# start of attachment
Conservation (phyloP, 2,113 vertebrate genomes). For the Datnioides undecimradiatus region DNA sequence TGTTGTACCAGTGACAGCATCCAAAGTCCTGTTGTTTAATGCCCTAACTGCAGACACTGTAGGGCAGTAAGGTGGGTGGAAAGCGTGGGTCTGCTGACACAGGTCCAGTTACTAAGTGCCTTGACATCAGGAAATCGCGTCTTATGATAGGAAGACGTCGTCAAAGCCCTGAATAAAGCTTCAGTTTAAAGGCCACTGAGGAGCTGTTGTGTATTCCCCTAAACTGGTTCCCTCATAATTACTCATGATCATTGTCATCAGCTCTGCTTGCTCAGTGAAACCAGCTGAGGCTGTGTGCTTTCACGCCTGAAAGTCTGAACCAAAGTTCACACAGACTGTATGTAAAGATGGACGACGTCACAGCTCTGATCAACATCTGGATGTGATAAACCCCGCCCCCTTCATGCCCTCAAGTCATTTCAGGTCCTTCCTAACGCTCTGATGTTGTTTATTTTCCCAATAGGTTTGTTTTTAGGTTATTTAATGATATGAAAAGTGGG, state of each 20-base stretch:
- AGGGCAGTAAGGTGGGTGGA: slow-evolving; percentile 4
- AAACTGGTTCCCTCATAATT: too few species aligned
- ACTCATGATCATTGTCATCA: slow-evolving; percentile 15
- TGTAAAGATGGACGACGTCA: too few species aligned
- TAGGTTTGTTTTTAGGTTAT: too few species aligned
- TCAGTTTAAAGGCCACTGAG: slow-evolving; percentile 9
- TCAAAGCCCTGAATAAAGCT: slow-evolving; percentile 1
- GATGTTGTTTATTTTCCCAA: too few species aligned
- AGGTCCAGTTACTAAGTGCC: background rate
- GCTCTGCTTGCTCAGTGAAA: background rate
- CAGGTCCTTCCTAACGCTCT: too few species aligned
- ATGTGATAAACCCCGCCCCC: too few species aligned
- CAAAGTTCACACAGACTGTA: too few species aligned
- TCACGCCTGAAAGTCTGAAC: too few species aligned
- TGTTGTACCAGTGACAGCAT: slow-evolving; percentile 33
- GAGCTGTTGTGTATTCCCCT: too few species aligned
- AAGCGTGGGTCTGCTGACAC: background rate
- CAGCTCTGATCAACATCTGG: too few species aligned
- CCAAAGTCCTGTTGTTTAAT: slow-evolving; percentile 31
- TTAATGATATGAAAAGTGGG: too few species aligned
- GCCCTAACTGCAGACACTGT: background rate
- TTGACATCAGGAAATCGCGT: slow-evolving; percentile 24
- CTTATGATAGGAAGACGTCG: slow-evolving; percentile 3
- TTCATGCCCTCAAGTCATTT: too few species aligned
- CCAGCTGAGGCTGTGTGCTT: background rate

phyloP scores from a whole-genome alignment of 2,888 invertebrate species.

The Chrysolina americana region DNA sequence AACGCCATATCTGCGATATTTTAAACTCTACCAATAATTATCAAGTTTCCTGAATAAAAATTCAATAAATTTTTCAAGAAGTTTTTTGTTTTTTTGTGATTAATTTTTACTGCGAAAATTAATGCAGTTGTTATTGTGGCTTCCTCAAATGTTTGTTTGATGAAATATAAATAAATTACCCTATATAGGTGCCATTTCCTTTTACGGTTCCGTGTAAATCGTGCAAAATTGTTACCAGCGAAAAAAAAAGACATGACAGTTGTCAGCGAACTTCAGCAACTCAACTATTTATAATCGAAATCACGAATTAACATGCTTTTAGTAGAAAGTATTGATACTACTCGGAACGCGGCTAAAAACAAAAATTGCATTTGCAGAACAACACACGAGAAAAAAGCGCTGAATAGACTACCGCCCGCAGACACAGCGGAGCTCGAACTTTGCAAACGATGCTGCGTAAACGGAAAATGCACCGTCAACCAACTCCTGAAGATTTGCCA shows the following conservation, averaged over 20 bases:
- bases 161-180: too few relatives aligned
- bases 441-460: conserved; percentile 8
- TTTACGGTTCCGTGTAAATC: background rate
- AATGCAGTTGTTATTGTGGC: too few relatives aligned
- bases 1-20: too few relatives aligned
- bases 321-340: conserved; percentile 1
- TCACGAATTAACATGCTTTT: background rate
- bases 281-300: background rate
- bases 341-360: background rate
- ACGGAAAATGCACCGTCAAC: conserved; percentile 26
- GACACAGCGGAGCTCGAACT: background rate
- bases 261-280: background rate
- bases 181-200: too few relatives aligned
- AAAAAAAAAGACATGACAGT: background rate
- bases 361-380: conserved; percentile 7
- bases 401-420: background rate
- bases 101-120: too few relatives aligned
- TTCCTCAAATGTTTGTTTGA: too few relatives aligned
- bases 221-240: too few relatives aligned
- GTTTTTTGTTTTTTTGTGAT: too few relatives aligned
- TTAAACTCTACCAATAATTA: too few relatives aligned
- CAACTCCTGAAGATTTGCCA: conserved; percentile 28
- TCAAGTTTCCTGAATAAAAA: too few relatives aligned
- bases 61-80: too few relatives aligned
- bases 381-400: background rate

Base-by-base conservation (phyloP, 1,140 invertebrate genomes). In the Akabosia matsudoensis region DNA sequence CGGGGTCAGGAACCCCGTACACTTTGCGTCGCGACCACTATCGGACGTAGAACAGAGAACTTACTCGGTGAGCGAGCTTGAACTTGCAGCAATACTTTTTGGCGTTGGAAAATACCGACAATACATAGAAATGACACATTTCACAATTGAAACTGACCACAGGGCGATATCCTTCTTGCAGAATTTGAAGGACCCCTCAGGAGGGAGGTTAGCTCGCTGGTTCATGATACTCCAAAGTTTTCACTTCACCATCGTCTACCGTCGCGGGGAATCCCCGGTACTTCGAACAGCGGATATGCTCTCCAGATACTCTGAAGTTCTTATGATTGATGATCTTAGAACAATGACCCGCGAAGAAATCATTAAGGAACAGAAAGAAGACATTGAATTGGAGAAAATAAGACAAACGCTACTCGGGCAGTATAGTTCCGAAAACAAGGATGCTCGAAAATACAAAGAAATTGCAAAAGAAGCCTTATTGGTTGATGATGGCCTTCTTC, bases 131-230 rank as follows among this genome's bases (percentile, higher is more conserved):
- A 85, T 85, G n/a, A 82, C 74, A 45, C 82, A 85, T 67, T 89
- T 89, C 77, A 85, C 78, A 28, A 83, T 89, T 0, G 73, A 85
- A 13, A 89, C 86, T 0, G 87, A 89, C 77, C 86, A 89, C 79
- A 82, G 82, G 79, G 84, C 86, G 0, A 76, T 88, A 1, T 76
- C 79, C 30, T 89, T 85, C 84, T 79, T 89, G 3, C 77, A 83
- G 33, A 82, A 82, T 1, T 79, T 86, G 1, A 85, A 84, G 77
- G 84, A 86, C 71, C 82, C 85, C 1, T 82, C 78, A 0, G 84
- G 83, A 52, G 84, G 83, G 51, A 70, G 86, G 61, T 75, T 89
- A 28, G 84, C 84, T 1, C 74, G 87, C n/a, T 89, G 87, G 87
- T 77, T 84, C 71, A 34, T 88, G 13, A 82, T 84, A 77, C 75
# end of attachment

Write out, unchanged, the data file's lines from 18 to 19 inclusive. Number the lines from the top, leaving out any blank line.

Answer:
- AAGCGTGGGTCTGCTGACAC: background rate
- CAGCTCTGATCAACATCTGG: too few species aligned